Can I be deported by overstaying my visa, even when I am applying for I-485 Adjustment of Status / Green Card?

This is probably the most common question whenever anyone is applying for Adjustment of Status, and the person entered with a Tourist Visa, ESTA, the Student Visa is about to expire because the school has ended, the J Visa period of stay is about to end, etc.

The questions:

  • What are the risks of deportation by overstaying a visa when applying for a green card?
  • Can ICE detain me after my visa expires and my green card is still pending?
  • Does the I485 freeze my status and keeps me safe?

In short, if you meet basic eligibility requirements, this post will ease some concern:

  1. For Marriage: there must be a marriage certificate, the marriage must be to a US Citizen, and the Immigrant must have entered the country legally.
  2. For Parent/Child: the Birth Certificate must show the relationship and the Immigrant must have entered the country legally. Additionally, if the Immigrant is the US Citizen’s Parent, the US Citizen must be 21 years old. If the Immigrant is a child under 21 of a US Citizen, the child must be unmarried.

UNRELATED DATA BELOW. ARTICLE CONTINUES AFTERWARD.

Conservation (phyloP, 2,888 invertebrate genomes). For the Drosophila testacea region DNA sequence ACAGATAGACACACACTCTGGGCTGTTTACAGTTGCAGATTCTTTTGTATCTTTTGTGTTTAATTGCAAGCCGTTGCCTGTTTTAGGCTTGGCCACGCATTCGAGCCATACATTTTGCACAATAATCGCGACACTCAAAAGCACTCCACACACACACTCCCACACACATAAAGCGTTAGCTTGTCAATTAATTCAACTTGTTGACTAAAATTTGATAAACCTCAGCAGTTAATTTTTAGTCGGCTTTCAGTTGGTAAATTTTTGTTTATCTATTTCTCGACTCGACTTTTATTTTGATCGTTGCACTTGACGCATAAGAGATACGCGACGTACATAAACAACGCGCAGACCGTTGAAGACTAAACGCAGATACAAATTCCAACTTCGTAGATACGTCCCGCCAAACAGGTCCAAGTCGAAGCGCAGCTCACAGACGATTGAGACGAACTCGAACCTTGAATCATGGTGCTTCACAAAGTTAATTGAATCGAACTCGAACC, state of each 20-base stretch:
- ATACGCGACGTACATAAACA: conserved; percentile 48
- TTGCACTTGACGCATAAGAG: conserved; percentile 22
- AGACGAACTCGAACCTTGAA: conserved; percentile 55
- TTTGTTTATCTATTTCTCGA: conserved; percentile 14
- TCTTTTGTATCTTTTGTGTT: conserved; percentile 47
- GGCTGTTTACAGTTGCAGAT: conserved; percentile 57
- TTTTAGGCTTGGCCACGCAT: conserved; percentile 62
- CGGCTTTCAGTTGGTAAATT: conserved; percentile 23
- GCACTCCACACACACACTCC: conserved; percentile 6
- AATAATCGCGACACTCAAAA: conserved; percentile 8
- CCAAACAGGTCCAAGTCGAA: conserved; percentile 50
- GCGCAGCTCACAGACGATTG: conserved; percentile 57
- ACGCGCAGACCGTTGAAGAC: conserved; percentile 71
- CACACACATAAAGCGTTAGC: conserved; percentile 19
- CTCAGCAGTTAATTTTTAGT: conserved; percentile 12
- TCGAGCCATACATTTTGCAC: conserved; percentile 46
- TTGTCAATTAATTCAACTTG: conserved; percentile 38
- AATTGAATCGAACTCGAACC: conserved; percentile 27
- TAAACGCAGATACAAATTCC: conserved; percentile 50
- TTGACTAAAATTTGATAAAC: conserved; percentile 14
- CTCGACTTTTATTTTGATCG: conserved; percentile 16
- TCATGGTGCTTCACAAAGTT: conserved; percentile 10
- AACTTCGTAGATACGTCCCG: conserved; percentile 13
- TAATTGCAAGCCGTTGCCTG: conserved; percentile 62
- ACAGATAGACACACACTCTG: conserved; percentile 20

If eligibility is met, based on the relationship to the US Citizen, then the I-485 filing can keep the immigrant safe. Jurisdiction would fall to USCIS to process the filing. Simply overstaying a visa would not be a concern for ICE, and ICE would not deport the immigrant.

Now, if you received the attention of ICE, it is usually due to criminal activity, and this criminal activity can get you detained. Just like any crime, punishment follows. However, the type of crime committed does matter.

Why is the eligibility relationship so strict?

Not all relationships permit I-485 Adjustment of Status. The following relationships are not immediate filings and can even have processing times of over 20 years:

  • Spouses of Lawful Permanent Residents
  • Children under or over the age of 21 of Lawful Permanent Residents
  • Children over the age of 21 of US Citizens
  • Parents of Lawful Permanent Residents (zero eligibility since child MUST be a US Citizen)
  • Siblings of US Citizens (zero eligibility for siblings of Lawful Permanent Residents)


Related Blog Posts:

Joint Bona Fide Documents: How to Start meeting the USCIS I-130 Evidence Requirement for a Marriage

USCIS Marriage-Based Adjustment of Status Interview in 2021: Tips and Tricks

Tourist Visa and ESTA/VWP: Consular Processing Versus Adjustment of Status

Overstaying a Visa Waiver and AOS

Marrying An Immigrant: Overstayed Visa and Working Without Authorization




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